Disclaimer: This is NOT a baseball ethics post. This is a business ethics post about a major ethics issue, and the business happens to be a major league baseball team.
This week the New York Mets stunned the baseball world by hiring
He is not only being hired to manage the business of a major league baseball team without having ever worked for a baseball organization in any capacity. That would be strange enough. He is also a player agent who has been the representative of several key players currently under contract to the Mets, meaning that he acted for them in negotiating against the team he now heads.Van Wagenen made $25 million in commissions last year on player contracts.
Anyone whose ethics alarms weren’t set ringing like the bells during the Great Chicago Fire by the Mets decision doesn’t understand what a conflict of interest is. Guess who this category includes. Yup: Van Wagenen and the New York Mets.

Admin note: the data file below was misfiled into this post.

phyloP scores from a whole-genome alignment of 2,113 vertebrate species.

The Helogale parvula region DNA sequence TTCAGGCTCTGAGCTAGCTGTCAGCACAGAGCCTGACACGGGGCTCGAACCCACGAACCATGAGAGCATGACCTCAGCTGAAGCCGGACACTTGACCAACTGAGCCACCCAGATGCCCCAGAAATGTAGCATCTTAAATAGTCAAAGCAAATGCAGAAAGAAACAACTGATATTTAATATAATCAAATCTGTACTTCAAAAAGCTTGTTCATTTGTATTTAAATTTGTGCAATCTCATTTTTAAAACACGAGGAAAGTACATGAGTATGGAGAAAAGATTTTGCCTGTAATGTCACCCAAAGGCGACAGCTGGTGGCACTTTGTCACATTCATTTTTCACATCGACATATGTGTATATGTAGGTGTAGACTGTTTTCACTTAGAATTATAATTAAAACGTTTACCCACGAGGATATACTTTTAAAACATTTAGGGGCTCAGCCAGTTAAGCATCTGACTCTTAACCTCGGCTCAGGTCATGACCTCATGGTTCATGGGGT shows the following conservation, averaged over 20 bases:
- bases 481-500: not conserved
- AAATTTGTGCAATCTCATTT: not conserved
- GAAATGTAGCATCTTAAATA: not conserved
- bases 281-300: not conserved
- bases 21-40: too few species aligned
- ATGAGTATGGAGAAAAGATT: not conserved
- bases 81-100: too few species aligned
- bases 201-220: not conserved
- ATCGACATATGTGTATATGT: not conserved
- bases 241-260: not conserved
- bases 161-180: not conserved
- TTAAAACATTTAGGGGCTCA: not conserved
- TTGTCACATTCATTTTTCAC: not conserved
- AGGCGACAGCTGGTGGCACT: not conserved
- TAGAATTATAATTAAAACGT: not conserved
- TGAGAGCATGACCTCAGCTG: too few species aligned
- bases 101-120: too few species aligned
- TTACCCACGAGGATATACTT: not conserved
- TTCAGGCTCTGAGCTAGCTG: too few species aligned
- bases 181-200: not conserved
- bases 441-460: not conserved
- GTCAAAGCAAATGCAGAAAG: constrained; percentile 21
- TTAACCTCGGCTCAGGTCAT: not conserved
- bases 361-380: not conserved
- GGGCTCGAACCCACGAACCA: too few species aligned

In a press conference at Citi Field, Mets executives were asked about the conflicts issue, which should have been predictable, mandating a careful, thorough answer. As a player agent for Creative Artists Agency (Van Wagenen has divested himself of all shares in the company and future commissions…at least he figured out that much) Van Wageman’s responsibility was to negotiate the most lucrative contracts for his clients. As the a general manager for the New York Mets, his responsibility is to build a successful team within its resources, regardless of the best interests of his former clients, the players he worked with over the past 18 years. When the “C” word was raised bu reporters, Mets President Fred Wilpon interrupted before Van Wagenen could answer and said that he had spoken with the commissioner’s office and Major League Players Association chief Tony Clark, adding, “We have provisions in Brodie’s contract to deal with any conflicts of interest.”
Oh! Well never mind then! The contract deals with it, and the Mets have spoken to people! All taken care of!
Neither Wilpon nor Van Wagenen would say what those provisions were, but I guarantee this as an ethics specialist: the only provision that could effectively deal with Van Wagenen’s conflicts would be “Van Wagenen can’t be the Mets general manager.” Continue reading